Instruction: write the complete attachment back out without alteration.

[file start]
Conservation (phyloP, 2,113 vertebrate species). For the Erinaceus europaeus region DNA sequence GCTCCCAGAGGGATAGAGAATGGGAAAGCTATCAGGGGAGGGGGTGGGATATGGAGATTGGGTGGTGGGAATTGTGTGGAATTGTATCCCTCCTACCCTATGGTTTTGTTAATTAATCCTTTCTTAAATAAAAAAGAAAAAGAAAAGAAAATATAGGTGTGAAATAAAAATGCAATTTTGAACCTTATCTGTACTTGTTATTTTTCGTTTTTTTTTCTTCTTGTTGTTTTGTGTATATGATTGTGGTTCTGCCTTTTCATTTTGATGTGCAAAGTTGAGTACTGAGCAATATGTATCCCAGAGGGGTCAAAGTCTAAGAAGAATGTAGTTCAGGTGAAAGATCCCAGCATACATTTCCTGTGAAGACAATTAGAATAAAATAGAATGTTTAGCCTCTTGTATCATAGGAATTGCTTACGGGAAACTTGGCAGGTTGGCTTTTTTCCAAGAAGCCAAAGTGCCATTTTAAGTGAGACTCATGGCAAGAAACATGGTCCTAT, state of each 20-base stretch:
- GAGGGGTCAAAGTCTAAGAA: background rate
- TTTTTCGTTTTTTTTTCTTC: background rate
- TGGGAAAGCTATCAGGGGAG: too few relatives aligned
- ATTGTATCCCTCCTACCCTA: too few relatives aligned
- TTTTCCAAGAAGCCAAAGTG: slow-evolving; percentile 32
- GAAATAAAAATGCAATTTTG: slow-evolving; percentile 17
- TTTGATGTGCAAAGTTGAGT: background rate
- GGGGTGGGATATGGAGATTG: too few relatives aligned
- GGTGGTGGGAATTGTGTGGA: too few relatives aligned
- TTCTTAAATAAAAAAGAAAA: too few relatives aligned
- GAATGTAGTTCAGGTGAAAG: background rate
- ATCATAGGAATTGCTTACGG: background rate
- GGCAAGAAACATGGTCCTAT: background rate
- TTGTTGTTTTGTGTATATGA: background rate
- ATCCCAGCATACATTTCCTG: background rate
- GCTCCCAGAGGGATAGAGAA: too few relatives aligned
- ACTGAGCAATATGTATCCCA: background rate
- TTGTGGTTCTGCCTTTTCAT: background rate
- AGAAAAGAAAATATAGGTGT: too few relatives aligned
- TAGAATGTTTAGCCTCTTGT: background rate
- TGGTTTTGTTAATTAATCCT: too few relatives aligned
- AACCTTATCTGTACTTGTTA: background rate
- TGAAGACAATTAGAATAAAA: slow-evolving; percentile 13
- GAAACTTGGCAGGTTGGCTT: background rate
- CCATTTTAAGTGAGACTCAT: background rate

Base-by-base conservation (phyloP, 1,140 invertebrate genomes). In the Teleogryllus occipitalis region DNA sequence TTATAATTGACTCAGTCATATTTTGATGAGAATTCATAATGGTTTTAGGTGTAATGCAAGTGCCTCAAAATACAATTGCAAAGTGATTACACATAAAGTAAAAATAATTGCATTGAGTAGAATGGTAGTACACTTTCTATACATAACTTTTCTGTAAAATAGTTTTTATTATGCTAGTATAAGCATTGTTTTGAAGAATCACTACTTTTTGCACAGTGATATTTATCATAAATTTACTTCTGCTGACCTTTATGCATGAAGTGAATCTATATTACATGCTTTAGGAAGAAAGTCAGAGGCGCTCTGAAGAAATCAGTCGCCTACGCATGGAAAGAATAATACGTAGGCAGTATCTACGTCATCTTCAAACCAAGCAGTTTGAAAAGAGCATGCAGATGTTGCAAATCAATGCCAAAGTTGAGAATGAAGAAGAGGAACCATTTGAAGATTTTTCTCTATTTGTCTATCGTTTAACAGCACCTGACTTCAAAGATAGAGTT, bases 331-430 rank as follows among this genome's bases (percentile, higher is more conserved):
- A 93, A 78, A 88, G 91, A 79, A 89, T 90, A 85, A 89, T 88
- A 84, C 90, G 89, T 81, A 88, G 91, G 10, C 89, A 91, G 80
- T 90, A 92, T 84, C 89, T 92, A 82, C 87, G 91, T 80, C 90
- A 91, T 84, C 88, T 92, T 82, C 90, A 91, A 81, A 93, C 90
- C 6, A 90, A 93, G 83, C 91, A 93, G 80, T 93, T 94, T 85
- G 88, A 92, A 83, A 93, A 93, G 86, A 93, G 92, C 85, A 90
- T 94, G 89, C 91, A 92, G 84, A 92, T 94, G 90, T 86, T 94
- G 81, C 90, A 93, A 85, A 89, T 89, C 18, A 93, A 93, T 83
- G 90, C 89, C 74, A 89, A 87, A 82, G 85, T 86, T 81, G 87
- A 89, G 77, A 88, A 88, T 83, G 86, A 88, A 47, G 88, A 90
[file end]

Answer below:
Conservation (phyloP, 2,113 vertebrate species). For the Erinaceus europaeus region DNA sequence GCTCCCAGAGGGATAGAGAATGGGAAAGCTATCAGGGGAGGGGGTGGGATATGGAGATTGGGTGGTGGGAATTGTGTGGAATTGTATCCCTCCTACCCTATGGTTTTGTTAATTAATCCTTTCTTAAATAAAAAAGAAAAAGAAAAGAAAATATAGGTGTGAAATAAAAATGCAATTTTGAACCTTATCTGTACTTGTTATTTTTCGTTTTTTTTTCTTCTTGTTGTTTTGTGTATATGATTGTGGTTCTGCCTTTTCATTTTGATGTGCAAAGTTGAGTACTGAGCAATATGTATCCCAGAGGGGTCAAAGTCTAAGAAGAATGTAGTTCAGGTGAAAGATCCCAGCATACATTTCCTGTGAAGACAATTAGAATAAAATAGAATGTTTAGCCTCTTGTATCATAGGAATTGCTTACGGGAAACTTGGCAGGTTGGCTTTTTTCCAAGAAGCCAAAGTGCCATTTTAAGTGAGACTCATGGCAAGAAACATGGTCCTAT, state of each 20-base stretch:
- GAGGGGTCAAAGTCTAAGAA: background rate
- TTTTTCGTTTTTTTTTCTTC: background rate
- TGGGAAAGCTATCAGGGGAG: too few relatives aligned
- ATTGTATCCCTCCTACCCTA: too few relatives aligned
- TTTTCCAAGAAGCCAAAGTG: slow-evolving; percentile 32
- GAAATAAAAATGCAATTTTG: slow-evolving; percentile 17
- TTTGATGTGCAAAGTTGAGT: background rate
- GGGGTGGGATATGGAGATTG: too few relatives aligned
- GGTGGTGGGAATTGTGTGGA: too few relatives aligned
- TTCTTAAATAAAAAAGAAAA: too few relatives aligned
- GAATGTAGTTCAGGTGAAAG: background rate
- ATCATAGGAATTGCTTACGG: background rate
- GGCAAGAAACATGGTCCTAT: background rate
- TTGTTGTTTTGTGTATATGA: background rate
- ATCCCAGCATACATTTCCTG: background rate
- GCTCCCAGAGGGATAGAGAA: too few relatives aligned
- ACTGAGCAATATGTATCCCA: background rate
- TTGTGGTTCTGCCTTTTCAT: background rate
- AGAAAAGAAAATATAGGTGT: too few relatives aligned
- TAGAATGTTTAGCCTCTTGT: background rate
- TGGTTTTGTTAATTAATCCT: too few relatives aligned
- AACCTTATCTGTACTTGTTA: background rate
- TGAAGACAATTAGAATAAAA: slow-evolving; percentile 13
- GAAACTTGGCAGGTTGGCTT: background rate
- CCATTTTAAGTGAGACTCAT: background rate

Base-by-base conservation (phyloP, 1,140 invertebrate genomes). In the Teleogryllus occipitalis region DNA sequence TTATAATTGACTCAGTCATATTTTGATGAGAATTCATAATGGTTTTAGGTGTAATGCAAGTGCCTCAAAATACAATTGCAAAGTGATTACACATAAAGTAAAAATAATTGCATTGAGTAGAATGGTAGTACACTTTCTATACATAACTTTTCTGTAAAATAGTTTTTATTATGCTAGTATAAGCATTGTTTTGAAGAATCACTACTTTTTGCACAGTGATATTTATCATAAATTTACTTCTGCTGACCTTTATGCATGAAGTGAATCTATATTACATGCTTTAGGAAGAAAGTCAGAGGCGCTCTGAAGAAATCAGTCGCCTACGCATGGAAAGAATAATACGTAGGCAGTATCTACGTCATCTTCAAACCAAGCAGTTTGAAAAGAGCATGCAGATGTTGCAAATCAATGCCAAAGTTGAGAATGAAGAAGAGGAACCATTTGAAGATTTTTCTCTATTTGTCTATCGTTTAACAGCACCTGACTTCAAAGATAGAGTT, bases 331-430 rank as follows among this genome's bases (percentile, higher is more conserved):
- A 93, A 78, A 88, G 91, A 79, A 89, T 90, A 85, A 89, T 88
- A 84, C 90, G 89, T 81, A 88, G 91, G 10, C 89, A 91, G 80
- T 90, A 92, T 84, C 89, T 92, A 82, C 87, G 91, T 80, C 90
- A 91, T 84, C 88, T 92, T 82, C 90, A 91, A 81, A 93, C 90
- C 6, A 90, A 93, G 83, C 91, A 93, G 80, T 93, T 94, T 85
- G 88, A 92, A 83, A 93, A 93, G 86, A 93, G 92, C 85, A 90
- T 94, G 89, C 91, A 92, G 84, A 92, T 94, G 90, T 86, T 94
- G 81, C 90, A 93, A 85, A 89, T 89, C 18, A 93, A 93, T 83
- G 90, C 89, C 74, A 89, A 87, A 82, G 85, T 86, T 81, G 87
- A 89, G 77, A 88, A 88, T 83, G 86, A 88, A 47, G 88, A 90